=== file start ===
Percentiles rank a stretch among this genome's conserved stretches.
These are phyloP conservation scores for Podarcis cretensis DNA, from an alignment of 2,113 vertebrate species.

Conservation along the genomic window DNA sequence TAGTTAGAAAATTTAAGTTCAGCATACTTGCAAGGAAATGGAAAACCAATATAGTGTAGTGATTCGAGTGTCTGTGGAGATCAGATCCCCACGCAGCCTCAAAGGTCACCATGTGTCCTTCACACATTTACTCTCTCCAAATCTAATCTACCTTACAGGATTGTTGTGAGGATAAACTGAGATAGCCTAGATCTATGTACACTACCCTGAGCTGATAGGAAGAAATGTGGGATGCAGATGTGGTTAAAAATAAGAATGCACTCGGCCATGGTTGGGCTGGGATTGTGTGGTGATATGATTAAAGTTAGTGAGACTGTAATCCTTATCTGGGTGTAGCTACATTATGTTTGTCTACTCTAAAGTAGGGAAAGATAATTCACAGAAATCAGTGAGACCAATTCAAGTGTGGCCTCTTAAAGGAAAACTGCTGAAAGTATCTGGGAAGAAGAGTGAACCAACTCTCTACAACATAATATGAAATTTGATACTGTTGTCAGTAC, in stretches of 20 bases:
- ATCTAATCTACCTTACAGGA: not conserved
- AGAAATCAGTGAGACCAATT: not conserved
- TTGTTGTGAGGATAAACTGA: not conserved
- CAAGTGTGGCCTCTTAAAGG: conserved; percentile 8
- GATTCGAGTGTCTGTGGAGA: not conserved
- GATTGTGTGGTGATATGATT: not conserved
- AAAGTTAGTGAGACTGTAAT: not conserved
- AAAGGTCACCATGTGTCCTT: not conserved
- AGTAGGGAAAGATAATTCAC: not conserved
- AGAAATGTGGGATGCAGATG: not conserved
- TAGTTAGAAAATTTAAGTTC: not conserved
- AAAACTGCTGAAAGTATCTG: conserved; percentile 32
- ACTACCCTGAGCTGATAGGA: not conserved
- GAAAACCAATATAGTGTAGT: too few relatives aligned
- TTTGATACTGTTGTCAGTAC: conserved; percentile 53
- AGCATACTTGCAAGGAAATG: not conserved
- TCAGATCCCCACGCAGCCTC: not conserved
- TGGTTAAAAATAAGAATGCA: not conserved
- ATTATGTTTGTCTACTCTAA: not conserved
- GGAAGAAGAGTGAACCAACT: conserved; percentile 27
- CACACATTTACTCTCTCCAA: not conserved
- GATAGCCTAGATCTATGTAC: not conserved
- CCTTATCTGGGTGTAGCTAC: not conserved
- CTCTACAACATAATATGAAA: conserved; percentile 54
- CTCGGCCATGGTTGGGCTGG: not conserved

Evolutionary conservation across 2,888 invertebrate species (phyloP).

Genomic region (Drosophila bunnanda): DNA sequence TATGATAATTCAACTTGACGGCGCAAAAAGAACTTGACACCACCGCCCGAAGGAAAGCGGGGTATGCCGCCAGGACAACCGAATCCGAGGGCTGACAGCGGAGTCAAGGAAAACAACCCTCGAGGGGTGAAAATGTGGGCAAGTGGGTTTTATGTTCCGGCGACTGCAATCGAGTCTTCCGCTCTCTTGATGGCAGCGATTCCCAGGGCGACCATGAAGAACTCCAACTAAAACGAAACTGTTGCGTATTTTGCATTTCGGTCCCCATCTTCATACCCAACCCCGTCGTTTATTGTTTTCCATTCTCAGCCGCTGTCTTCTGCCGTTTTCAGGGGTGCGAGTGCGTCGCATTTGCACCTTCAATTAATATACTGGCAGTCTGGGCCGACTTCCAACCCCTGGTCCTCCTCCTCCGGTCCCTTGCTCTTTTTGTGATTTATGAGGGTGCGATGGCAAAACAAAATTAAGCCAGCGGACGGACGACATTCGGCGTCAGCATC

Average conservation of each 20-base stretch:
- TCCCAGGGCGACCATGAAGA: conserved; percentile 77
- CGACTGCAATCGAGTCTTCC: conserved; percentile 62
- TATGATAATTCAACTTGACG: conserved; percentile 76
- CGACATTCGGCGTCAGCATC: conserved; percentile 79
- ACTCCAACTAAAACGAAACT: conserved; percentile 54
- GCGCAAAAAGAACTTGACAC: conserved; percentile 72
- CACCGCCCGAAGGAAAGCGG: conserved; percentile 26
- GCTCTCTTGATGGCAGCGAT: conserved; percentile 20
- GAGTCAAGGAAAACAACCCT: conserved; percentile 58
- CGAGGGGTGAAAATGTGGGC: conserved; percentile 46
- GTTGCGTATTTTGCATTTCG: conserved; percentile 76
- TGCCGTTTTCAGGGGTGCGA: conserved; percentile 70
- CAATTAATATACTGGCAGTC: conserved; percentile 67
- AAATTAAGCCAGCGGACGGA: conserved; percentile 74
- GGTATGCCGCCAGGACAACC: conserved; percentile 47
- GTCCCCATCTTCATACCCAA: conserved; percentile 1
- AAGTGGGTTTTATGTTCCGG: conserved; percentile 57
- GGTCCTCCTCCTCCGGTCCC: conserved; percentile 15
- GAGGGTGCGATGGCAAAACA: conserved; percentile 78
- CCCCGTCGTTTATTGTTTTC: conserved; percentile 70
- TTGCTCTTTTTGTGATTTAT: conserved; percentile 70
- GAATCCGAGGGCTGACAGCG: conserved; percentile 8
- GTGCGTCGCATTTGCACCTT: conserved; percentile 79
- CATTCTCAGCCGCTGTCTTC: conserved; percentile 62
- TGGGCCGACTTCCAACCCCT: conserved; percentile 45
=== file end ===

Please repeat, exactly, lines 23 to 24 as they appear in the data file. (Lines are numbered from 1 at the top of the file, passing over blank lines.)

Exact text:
- GGAAGAAGAGTGAACCAACT: conserved; percentile 27
- CACACATTTACTCTCTCCAA: not conserved